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Integrating mitochondrial aerobic metabolism into ecology and evolution

journal contribution
posted on 01.04.2021, 00:00 authored by Rebecca E Koch, Kate BuchananKate Buchanan, Stefania Casagrande, Ondi Crino, Damian K Dowling, Geoffrey E Hill, Wendy R Hood, Matthew McKenzieMatthew McKenzie, Mylene MarietteMylene Mariette, Daniel W A Noble, Alexandra Pavlova, Frank Seebacher, Paul Sunnucks, Eve Udino, Craig R White, Karine Salin, Antoine Stier
Biologists have long appreciated the critical role that energy turnover plays in understanding variation in performance and fitness among individuals. Whole-organism metabolic studies have provided key insights into fundamental ecological and evolutionary processes. However, constraints operating at subcellular levels, such as those operating within the mitochondria, can also play important roles in optimizing metabolism over different energetic demands and time scales. Herein, we explore how mitochondrial aerobic metabolism influences different aspects of organismal performance, such as through changing adenosine triphosphate (ATP) and reactive oxygen species (ROS) production. We consider how such insights have advanced our understanding of the mechanisms underpinning key ecological and evolutionary processes, from variation in life-history traits to adaptation to changing thermal conditions, and we highlight key areas for future research.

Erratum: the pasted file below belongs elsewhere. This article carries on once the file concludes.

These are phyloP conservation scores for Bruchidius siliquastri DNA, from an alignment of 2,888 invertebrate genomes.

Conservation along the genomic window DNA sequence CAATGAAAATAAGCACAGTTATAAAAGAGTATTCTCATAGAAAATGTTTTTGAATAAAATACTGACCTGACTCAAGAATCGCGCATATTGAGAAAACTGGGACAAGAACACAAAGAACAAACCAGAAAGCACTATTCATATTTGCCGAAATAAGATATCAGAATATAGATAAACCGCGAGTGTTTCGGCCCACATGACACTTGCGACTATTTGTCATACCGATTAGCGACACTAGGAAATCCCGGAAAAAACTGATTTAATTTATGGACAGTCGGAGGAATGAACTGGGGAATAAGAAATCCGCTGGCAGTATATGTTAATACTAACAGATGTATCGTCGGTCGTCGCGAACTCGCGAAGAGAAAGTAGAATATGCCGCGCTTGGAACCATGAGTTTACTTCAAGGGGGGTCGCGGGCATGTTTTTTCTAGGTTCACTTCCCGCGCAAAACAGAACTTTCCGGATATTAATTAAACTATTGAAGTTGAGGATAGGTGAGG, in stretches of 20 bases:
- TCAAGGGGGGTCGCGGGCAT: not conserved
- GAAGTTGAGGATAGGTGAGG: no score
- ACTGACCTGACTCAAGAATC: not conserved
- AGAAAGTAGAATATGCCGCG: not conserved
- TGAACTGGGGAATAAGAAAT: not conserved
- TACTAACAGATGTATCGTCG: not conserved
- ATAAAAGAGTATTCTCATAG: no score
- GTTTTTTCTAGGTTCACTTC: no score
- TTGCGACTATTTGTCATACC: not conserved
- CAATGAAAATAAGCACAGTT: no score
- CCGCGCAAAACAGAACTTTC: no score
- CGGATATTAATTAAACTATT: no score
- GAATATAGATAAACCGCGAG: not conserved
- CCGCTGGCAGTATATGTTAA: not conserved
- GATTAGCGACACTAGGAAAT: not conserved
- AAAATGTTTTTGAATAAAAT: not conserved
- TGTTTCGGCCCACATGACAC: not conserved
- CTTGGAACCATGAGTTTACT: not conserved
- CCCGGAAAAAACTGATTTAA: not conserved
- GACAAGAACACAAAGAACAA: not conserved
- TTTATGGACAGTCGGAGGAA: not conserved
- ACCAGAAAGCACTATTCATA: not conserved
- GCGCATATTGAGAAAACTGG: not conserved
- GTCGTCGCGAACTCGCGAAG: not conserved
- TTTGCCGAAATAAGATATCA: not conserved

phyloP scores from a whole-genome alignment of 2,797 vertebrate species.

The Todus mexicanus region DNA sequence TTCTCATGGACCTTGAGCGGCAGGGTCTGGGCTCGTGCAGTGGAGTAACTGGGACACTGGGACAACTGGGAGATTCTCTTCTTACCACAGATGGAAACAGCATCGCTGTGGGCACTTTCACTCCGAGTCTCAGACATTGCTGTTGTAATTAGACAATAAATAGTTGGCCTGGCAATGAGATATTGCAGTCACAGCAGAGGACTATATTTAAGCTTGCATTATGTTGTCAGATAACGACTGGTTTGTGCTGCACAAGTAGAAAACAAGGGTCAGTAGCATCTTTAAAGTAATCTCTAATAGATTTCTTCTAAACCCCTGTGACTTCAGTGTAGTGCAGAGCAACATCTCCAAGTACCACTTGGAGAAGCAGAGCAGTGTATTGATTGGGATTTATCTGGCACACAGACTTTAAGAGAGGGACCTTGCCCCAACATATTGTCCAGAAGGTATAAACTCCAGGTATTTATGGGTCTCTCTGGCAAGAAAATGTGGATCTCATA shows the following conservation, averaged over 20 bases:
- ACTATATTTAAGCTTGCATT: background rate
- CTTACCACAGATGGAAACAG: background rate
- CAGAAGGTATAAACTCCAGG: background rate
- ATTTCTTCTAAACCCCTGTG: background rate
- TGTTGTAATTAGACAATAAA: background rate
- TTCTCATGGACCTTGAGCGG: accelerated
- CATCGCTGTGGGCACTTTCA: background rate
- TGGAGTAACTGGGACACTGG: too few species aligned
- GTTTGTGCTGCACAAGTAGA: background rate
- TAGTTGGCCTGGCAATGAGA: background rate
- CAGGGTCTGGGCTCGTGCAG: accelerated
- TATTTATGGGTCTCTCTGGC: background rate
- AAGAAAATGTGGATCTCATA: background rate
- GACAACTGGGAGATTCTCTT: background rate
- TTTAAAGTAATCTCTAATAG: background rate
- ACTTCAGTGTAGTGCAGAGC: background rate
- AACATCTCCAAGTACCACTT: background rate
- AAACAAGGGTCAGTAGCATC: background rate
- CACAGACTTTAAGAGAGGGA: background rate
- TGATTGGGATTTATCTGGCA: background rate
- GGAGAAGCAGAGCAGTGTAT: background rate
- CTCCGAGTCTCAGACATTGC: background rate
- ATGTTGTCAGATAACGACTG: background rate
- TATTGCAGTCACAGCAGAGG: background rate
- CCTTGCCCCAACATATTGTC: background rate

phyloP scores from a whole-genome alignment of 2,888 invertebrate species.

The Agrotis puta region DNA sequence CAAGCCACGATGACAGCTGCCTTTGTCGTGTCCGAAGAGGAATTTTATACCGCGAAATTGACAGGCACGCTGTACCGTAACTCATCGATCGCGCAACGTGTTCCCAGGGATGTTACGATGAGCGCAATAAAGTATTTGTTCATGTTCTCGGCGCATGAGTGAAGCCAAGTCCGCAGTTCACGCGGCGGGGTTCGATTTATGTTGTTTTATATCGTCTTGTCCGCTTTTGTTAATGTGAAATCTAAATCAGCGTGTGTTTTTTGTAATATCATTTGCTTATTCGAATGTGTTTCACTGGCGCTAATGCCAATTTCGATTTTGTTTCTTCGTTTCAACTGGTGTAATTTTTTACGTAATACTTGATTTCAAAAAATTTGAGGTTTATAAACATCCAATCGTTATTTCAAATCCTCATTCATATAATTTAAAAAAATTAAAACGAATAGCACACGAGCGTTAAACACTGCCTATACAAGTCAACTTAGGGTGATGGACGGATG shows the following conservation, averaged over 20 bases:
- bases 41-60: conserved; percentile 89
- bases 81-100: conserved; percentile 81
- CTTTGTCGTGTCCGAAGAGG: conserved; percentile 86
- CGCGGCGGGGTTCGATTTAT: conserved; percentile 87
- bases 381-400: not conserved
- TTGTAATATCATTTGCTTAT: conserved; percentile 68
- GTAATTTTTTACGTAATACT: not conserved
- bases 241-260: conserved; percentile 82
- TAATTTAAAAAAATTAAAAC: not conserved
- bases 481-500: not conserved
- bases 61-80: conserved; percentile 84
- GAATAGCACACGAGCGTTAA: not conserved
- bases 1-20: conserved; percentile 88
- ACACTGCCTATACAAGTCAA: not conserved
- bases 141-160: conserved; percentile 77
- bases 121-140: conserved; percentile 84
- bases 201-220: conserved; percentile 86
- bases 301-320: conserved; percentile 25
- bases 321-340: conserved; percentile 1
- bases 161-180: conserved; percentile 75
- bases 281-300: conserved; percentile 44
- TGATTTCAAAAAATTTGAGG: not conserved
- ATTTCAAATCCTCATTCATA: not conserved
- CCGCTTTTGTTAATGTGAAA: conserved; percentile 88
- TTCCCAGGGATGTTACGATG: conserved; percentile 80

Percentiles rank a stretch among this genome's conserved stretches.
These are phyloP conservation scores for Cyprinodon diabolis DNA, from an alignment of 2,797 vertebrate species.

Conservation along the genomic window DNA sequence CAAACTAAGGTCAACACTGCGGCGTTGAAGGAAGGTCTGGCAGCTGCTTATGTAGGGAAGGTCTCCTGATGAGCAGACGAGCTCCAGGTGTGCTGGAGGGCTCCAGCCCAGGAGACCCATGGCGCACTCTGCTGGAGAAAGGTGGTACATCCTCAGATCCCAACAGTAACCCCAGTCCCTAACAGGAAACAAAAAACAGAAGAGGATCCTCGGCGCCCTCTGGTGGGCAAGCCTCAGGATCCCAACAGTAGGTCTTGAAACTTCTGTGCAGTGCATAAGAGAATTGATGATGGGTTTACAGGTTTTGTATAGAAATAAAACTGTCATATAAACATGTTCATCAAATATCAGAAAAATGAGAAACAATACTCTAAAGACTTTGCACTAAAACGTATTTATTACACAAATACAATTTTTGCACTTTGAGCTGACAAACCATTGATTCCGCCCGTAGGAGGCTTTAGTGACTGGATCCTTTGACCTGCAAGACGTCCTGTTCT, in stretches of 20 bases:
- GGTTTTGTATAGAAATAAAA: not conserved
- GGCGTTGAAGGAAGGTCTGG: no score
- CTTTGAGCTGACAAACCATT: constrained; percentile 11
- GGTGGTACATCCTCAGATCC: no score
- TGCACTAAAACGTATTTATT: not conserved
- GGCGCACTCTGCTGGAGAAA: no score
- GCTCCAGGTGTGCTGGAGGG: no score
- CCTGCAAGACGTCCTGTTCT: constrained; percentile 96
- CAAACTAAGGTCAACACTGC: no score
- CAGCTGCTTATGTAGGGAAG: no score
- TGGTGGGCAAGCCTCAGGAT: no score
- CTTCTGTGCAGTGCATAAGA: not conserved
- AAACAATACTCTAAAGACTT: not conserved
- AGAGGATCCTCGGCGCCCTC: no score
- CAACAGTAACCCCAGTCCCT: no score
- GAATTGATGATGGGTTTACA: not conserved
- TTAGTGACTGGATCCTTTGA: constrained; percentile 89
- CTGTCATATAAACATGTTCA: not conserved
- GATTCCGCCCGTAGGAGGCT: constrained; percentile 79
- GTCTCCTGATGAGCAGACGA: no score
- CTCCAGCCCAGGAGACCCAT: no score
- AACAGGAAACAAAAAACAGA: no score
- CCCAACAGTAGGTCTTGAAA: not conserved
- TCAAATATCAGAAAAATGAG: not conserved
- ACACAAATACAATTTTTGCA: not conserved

History

Journal

Trends in Ecology & Evolution

Volume

36

Issue

4

Pagination

321 - 332

Publisher

Elsevier

Location

Oxford, Eng.

ISSN

0169-5347

eISSN

1872-8383

Language

eng

Publication classification

C1 Refereed article in a scholarly journal

Copyright notice

2020, Elsevier